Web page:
Judge Orders Evidentiary Hearing On Constitutionality of Federal Death Penalty

U.S. District Court Judge Geoffrey Crawford has ordered an evidentiary hearing on Donald Fell's (pictured) challenge to the constitutionality of the federal death penalty. In court filings seeking to bar federal prosecutors from seeking death against him in a pending retrial, Fell has argued that the federal death penalty constitutes cruel and unusual punishment in violation of the Fifth and Eighth Amendments to the U.S. Constitution. Among other grounds, he has asserted that the death penalty no longer comports with contemporaneous U.S. values and that there are significant racial and geographic disparities in the manner in which the federal death penalty has been applied. Fell was sentenced to death in Vermont on federal murder charges, a sentence he could not have received in state court because Vermont does not have the death penalty. His conviction was overturned because of juror misconduct, and he is facing a retrial in 2017. In the order calling for a hearing, Judge Crawford wrote, "Preliminarily, and with an open mind about the arguments recently made by both sides, the court is looking at the constitutional challenge to the death penalty." He said that, despite efforts in the 1970s to remedy constitutional problems, "40 years later the question of a systemic violation of the Eighth Amendment remains."

The Difficulties in Selecting Impartial Jury for Boston Bombing Trial

According to a recent article in the New Yorker, it has been diffcult selecting a jury for the trial of Dzhokhar Tsarnaev, who is accused of the Boston Marathon bombing. Many of the 1,350 people who filled out a juror questionnaire have been eliminated from service based on their written answers. But even of those who remain, only a few have been found sufficiently impartial regarding Tsarnaev's guilt or innocence and on potential sentences, putting the selection process behind schedule. Eventually, 18 people - 12 jurors and 6 alternates - will be seated for the trial. Most of those questioned so far have said they believe Tsarnaev is guilty. The judge and lawyers must determine whether those people can set aside their opinions to fully consider the evidence presented at trial. One potential juror who was asked whether she could put aside her belief that the defendant is guilty, said, “I think it’s hard. Because if you have a belief in your head … it’s hard to set that aside. I can try to, but I can’t say that it wouldn’t influence my thinking. I don’t know that the brain works that way.” Because the death penalty is possible if Tsarnaev is found guilty, the jurors must also be willing to consider both capital punishment and life in prison. It is also difficult to arrive at an impartial jury because so many potential jurors have connections to the Boston Marathon or to people who were affected by the bombing.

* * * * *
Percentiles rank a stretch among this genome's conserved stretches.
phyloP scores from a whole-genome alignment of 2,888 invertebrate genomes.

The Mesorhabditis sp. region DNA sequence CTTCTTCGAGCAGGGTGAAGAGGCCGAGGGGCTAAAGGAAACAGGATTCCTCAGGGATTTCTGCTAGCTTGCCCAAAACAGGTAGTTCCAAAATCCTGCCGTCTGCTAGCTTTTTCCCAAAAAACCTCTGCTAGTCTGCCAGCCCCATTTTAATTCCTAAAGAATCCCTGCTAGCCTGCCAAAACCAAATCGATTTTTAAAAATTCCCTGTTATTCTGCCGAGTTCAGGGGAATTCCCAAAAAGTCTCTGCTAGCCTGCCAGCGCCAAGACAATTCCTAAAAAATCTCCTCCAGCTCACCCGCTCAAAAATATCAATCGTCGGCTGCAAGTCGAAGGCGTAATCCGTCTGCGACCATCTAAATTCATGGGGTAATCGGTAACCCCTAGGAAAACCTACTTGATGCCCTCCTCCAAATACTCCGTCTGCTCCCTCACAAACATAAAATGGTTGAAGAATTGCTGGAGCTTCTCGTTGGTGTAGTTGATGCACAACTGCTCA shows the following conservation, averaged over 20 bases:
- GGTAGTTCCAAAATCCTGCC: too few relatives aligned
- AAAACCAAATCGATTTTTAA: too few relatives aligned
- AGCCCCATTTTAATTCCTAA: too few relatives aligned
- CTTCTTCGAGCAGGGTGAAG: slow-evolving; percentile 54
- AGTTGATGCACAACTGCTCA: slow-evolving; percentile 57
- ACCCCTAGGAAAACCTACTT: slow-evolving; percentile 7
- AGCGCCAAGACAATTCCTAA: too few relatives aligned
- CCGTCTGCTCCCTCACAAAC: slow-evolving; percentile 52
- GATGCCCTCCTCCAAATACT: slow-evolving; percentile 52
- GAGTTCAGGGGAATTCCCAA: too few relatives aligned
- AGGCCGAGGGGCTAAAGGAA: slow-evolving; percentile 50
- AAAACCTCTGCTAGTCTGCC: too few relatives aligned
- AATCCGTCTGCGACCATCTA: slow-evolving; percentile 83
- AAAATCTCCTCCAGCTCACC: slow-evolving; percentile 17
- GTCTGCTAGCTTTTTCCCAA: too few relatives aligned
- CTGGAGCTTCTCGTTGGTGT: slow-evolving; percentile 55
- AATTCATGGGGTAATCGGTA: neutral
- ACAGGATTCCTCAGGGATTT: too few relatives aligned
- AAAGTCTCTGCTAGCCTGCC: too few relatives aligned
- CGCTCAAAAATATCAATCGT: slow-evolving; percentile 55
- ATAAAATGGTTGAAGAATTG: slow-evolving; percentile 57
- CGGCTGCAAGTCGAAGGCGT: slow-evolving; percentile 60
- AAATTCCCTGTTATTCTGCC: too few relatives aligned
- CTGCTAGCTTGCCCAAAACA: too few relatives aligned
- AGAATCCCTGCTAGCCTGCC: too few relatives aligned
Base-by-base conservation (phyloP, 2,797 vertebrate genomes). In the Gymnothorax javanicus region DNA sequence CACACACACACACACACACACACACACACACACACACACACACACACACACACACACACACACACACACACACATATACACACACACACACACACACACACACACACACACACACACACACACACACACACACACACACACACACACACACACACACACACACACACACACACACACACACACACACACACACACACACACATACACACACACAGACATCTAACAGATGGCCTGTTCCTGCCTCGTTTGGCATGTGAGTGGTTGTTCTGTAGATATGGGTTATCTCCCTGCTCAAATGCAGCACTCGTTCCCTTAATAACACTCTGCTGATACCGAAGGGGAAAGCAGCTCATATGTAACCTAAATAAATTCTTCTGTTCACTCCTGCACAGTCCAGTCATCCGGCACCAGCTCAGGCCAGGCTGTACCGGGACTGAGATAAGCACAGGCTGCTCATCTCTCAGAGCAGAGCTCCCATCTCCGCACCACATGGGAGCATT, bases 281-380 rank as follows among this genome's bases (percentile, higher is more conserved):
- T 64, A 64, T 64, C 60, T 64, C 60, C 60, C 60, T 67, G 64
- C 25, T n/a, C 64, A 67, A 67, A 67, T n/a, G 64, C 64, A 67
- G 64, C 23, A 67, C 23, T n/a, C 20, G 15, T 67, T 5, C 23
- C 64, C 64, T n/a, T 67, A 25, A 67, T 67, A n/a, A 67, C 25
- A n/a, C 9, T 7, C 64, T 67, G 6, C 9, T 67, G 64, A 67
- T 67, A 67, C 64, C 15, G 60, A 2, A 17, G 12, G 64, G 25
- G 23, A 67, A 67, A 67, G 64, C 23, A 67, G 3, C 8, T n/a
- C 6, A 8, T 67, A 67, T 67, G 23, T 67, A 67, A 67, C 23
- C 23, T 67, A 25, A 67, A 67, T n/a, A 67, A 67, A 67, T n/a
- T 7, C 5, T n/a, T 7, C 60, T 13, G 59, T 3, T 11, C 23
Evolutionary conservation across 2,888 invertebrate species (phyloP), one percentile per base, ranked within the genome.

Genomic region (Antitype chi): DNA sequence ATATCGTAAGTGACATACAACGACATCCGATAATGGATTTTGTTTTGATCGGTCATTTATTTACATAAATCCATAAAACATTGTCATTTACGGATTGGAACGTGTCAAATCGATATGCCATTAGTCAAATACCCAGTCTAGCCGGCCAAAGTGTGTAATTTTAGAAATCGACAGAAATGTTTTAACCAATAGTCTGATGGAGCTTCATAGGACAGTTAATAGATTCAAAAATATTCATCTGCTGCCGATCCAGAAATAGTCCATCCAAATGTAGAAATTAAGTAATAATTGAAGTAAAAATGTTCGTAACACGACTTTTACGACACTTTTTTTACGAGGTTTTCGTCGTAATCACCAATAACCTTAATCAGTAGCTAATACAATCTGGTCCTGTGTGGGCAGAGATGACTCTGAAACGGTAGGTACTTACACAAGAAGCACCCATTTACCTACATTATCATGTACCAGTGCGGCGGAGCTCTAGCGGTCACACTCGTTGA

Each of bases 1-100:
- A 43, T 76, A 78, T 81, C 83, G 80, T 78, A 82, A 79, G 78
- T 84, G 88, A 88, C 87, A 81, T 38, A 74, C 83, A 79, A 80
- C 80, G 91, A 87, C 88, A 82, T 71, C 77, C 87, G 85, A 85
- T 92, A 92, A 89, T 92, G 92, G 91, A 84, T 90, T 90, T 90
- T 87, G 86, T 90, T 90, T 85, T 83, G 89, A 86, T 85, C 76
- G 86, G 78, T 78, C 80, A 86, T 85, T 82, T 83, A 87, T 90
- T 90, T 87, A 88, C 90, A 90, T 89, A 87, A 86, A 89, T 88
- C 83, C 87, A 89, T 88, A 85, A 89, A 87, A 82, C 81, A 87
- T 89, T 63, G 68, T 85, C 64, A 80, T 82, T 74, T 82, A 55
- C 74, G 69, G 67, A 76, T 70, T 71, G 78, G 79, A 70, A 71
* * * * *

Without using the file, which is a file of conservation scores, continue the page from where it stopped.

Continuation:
Neuroscience Research Indicates Susceptibility to Influence in Younger Defendants

A growing body of research into adolescent brain development indicates that the brains of even those over the age of 18 continue to physically change in ways related to culpability for criminal offenses. The Supreme Court referred to such scientific evidence regarding those under the age of 18 when it struck down the death penalty for juveniles in 2005 (Roper v. Simmons) and when it recently limited life without parole sentences for juveniles. According to Laurence Steinberg (pictured), a professor of psychology at Temple University, the brain continues a process called myelination into a person's twenties. That process affects planning ahead, weighing risks and rewards, and making complex decisions. This research may yield mitigating evidence for younger defendants, including accused Boston marathon bomber Dzhokhar Tsarnaev. Steinberg's research shows that someone like Tsarnaev, who was 19 at the time of the bombing, may not have the same understanding of his actions as an older adult would. Young adults are particularly susceptible to the influence of peers. “What we know is that this is an age when people are hypersensitive to what other people think of them. It’s also an age when people are trying to figure out who they are, and one way is by identifying with a group. There probably are similarities between the dynamics here and dynamics of antisocial or delinquent gangs. Older, more powerful young adults persuading younger adolescents to do their bidding for them,” Steinberg said. 

Pages